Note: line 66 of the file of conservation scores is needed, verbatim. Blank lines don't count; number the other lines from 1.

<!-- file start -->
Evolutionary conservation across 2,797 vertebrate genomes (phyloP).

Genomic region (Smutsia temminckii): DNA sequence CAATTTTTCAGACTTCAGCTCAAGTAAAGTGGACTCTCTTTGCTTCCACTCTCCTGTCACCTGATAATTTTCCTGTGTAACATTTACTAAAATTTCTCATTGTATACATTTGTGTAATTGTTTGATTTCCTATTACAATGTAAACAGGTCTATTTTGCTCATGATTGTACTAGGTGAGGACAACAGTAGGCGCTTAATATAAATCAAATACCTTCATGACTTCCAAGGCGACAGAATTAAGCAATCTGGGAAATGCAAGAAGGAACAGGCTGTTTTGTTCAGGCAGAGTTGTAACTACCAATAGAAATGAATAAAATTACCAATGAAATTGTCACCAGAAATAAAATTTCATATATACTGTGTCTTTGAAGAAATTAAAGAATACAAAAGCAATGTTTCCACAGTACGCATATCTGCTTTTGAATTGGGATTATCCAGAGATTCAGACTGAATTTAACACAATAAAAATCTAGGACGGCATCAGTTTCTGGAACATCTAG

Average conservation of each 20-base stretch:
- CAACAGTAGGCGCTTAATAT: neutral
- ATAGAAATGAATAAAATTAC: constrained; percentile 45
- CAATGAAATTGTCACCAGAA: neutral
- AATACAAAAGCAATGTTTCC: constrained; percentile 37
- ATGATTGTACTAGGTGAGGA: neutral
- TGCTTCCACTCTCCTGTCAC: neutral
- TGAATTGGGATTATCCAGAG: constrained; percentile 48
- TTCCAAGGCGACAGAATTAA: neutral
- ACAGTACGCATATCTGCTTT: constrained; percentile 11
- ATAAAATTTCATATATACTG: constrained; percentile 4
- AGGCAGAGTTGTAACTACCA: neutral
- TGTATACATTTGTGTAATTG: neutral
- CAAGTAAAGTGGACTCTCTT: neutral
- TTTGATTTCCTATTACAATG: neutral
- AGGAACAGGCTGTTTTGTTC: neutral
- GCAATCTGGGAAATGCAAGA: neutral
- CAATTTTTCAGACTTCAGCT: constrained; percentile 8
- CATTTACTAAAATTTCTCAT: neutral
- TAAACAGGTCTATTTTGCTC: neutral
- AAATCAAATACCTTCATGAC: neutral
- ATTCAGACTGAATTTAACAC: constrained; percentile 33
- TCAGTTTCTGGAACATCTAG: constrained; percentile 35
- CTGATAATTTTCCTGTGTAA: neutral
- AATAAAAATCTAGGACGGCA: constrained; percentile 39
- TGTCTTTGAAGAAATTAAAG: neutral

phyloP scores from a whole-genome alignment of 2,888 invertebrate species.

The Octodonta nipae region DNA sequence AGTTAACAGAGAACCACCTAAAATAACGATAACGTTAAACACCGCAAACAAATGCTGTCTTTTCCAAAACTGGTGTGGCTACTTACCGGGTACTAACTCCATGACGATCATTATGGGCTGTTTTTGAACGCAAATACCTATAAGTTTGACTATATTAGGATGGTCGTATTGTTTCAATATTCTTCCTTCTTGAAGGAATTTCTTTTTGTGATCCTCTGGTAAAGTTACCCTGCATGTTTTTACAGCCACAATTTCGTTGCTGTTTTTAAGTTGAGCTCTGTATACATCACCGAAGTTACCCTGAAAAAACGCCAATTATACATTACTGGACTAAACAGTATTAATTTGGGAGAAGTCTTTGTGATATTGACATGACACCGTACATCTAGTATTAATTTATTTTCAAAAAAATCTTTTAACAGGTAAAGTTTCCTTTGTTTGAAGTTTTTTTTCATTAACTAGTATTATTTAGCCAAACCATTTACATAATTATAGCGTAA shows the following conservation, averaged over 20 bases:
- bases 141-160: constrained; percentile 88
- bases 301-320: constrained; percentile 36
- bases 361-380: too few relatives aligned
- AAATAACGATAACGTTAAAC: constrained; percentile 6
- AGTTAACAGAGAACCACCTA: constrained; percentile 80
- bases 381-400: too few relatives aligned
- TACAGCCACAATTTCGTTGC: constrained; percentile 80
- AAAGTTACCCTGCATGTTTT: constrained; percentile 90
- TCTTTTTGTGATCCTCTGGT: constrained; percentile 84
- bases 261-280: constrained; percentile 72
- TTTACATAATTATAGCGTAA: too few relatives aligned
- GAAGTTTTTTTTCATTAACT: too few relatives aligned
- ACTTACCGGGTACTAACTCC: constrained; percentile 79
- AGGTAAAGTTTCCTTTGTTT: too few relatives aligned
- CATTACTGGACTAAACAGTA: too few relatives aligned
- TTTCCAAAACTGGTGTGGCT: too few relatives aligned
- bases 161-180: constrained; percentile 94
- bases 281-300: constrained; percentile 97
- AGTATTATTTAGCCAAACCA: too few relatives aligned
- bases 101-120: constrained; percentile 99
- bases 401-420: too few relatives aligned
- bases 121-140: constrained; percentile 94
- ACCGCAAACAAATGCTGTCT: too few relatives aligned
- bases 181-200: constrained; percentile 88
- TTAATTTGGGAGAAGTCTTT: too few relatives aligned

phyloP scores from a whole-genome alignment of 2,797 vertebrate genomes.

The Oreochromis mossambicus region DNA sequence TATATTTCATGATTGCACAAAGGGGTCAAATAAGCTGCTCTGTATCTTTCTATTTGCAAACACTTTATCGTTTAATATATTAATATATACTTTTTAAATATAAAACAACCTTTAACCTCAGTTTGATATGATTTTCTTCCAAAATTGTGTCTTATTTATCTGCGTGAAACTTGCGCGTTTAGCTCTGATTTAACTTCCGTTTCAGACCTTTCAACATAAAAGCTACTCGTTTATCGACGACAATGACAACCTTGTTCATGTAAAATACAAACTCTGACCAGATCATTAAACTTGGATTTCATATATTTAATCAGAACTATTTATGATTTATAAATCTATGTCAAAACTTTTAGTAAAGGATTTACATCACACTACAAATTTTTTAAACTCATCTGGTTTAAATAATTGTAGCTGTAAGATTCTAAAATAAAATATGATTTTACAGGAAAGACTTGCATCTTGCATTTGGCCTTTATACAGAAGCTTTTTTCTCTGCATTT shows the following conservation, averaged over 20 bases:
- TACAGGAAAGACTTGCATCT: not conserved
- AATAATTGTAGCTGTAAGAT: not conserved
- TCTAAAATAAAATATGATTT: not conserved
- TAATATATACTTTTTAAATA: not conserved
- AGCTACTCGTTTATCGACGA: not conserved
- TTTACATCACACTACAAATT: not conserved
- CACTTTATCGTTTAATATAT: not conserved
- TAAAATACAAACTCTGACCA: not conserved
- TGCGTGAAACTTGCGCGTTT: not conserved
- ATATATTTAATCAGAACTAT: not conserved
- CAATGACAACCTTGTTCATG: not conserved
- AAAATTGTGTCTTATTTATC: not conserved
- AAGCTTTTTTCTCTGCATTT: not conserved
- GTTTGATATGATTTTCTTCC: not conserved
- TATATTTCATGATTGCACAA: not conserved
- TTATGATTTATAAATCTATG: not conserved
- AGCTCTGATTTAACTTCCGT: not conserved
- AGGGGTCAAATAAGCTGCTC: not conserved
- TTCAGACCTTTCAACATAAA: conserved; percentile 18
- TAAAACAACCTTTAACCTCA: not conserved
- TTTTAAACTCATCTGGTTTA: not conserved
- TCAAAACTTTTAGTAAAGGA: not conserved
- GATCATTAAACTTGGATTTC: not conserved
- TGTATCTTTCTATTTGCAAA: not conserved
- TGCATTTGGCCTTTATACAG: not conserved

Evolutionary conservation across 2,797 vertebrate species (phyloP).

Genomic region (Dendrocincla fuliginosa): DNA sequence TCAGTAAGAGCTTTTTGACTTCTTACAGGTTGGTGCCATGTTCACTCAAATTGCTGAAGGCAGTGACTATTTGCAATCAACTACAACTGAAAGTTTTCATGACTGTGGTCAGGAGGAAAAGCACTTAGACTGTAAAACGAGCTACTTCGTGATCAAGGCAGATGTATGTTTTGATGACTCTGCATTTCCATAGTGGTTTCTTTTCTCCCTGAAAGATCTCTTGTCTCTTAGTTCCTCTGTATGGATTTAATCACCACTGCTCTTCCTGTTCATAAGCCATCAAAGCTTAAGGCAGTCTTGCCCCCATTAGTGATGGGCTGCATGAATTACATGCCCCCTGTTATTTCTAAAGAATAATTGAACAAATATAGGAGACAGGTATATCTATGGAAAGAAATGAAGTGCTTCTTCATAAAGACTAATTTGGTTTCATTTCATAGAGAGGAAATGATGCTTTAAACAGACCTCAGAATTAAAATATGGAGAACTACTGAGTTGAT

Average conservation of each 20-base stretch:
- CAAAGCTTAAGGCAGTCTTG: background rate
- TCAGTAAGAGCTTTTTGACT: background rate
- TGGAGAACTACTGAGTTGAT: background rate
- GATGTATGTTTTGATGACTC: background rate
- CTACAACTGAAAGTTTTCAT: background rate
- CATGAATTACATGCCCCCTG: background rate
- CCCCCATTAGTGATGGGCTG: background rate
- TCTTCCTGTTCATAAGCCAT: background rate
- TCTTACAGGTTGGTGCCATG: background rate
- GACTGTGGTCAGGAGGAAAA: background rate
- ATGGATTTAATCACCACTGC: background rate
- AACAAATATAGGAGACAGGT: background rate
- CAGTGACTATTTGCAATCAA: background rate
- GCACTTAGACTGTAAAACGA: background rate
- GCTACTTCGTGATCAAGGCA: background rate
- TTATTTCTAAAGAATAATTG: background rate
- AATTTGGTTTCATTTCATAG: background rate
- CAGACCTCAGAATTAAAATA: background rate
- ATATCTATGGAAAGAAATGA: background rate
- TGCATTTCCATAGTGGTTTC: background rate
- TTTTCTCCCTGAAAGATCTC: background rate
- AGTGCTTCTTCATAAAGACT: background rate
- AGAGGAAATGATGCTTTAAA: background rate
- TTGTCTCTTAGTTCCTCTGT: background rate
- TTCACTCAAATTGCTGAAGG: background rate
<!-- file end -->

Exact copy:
- TGCGTGAAACTTGCGCGTTT: not conserved